Petrobot Project launched

The European Commission, together with a consortium of ten European companies led by Shell and including Alstom Inspection Robotics, launches today the PETROBOT project, which will develop robots which can replace humans in inspections of pressure vessels and storage tanks widely used in the oil, gas and petrochemical industry.

September 2013: Launch of the Petrobot Project

So far, to ensure inspectors' safety, oil, gas and petrochemical plants have to shut down during inspection operations: vessels have to be decoupled from live sections of the plant (closing a valve is not sufficient); then vessels are extensively cleaned to remove all products that can emit flammable or toxic gases; scaffolding is then erected in larger vessels, so that inspectors can access all necessary areas. After inspection (which often lasts for a few hours) all this work is done in reverse. This long and costly procedure could soon be reduced thanks to robotic technology, thus reducing the exposure of personnel to potentially hazardous conditions, saving the industry time and resources, as well as opening up new markets for the European robotics industry and allowing for the creation of new jobs in robotics manufacturing and maintenance.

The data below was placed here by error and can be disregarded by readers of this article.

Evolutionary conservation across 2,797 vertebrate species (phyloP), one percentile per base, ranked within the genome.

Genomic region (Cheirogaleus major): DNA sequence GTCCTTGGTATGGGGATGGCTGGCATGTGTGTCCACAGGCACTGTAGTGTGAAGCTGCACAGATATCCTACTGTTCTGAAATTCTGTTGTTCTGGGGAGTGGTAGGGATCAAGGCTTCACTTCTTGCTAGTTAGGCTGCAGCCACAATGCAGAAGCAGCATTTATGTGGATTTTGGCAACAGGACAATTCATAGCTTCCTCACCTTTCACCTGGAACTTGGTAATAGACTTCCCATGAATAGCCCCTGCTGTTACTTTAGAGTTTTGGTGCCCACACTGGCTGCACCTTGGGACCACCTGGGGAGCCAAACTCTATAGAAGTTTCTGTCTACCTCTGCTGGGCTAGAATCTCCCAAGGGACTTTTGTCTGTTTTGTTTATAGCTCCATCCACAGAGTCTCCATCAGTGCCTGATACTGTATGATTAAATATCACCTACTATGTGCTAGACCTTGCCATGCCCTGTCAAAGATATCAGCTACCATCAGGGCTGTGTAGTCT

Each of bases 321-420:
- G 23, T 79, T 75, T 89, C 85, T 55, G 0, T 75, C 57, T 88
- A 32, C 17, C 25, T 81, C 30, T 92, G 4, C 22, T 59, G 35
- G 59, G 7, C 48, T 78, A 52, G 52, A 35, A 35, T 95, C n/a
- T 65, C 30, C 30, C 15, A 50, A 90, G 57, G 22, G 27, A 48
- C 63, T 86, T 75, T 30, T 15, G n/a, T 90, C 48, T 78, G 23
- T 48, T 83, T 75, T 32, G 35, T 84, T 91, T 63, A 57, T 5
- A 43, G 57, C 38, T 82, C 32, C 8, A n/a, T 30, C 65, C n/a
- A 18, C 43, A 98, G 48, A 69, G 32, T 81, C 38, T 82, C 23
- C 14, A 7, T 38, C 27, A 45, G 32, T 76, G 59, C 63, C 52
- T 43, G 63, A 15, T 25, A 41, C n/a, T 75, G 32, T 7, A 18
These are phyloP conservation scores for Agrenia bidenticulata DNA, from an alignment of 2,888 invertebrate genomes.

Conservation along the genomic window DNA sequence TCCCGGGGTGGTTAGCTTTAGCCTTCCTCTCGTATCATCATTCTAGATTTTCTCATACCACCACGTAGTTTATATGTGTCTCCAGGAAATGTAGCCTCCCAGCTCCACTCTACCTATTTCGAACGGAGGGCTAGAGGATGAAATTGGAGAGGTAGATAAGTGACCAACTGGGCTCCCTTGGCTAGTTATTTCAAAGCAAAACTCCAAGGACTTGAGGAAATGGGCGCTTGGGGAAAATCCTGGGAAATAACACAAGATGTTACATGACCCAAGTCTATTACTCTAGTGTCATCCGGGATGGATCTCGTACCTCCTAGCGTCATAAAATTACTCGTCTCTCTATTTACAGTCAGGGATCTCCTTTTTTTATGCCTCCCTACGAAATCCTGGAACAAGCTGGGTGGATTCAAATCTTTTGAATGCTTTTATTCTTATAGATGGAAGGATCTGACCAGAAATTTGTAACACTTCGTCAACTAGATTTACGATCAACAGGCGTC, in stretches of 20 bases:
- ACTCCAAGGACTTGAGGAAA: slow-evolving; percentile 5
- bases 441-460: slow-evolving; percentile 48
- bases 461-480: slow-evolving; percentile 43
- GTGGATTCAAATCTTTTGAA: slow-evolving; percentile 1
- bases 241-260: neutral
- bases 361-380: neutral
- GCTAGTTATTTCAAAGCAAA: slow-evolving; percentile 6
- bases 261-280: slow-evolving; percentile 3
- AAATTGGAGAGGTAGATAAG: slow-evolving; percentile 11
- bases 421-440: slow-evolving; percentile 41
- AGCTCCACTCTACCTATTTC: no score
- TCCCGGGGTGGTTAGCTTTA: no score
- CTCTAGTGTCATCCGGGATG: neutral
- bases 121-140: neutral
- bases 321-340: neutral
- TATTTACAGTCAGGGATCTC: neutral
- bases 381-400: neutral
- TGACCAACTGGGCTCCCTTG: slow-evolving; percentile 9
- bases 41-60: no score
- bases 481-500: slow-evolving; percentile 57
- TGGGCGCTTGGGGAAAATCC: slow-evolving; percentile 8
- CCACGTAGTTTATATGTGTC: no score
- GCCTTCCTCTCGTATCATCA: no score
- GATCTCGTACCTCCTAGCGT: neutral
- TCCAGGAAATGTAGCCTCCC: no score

The PETROBOT contract will be signed at Shell’s Technology Centre in Amsterdam, by senior executives of the EC and Shell, in the presence of the consortium members.

PETROBOT intends to develop and validate new robot inspection technologies for:

1. Internal inspection of pressure vessels, when the vessel is off-line - a robot (in the shape of a snake arm or a crawler) will enter the vessel via a manhole or a nozzle after the vessel is taken out of service (off-line); the robot will then scan along the vessel wall for damages.

2. Inspection of storage tanks, while the tank is in use - a robot will enter the tank while the product (petrol or intermediate products) stays in place; the robot will then scan over the tank bottom for damages.

To scan vessel walls or tank floors, robots will be using specialist inspection tools. These tools allow robots to detect any damage, and have to provide the same inspection capacity as obtained from an inspector.

Regular inspection of safety critical parts of process installations is essential to ensure their integrity.

The PETROBOT initiative was born out of a R&D program performed by Shell Global Solutions International B.V., part of Royal Dutch Shell Plc, with support of Quasset B.V., a Dutch SME with expertise in condition assessment technology development.


read official press release


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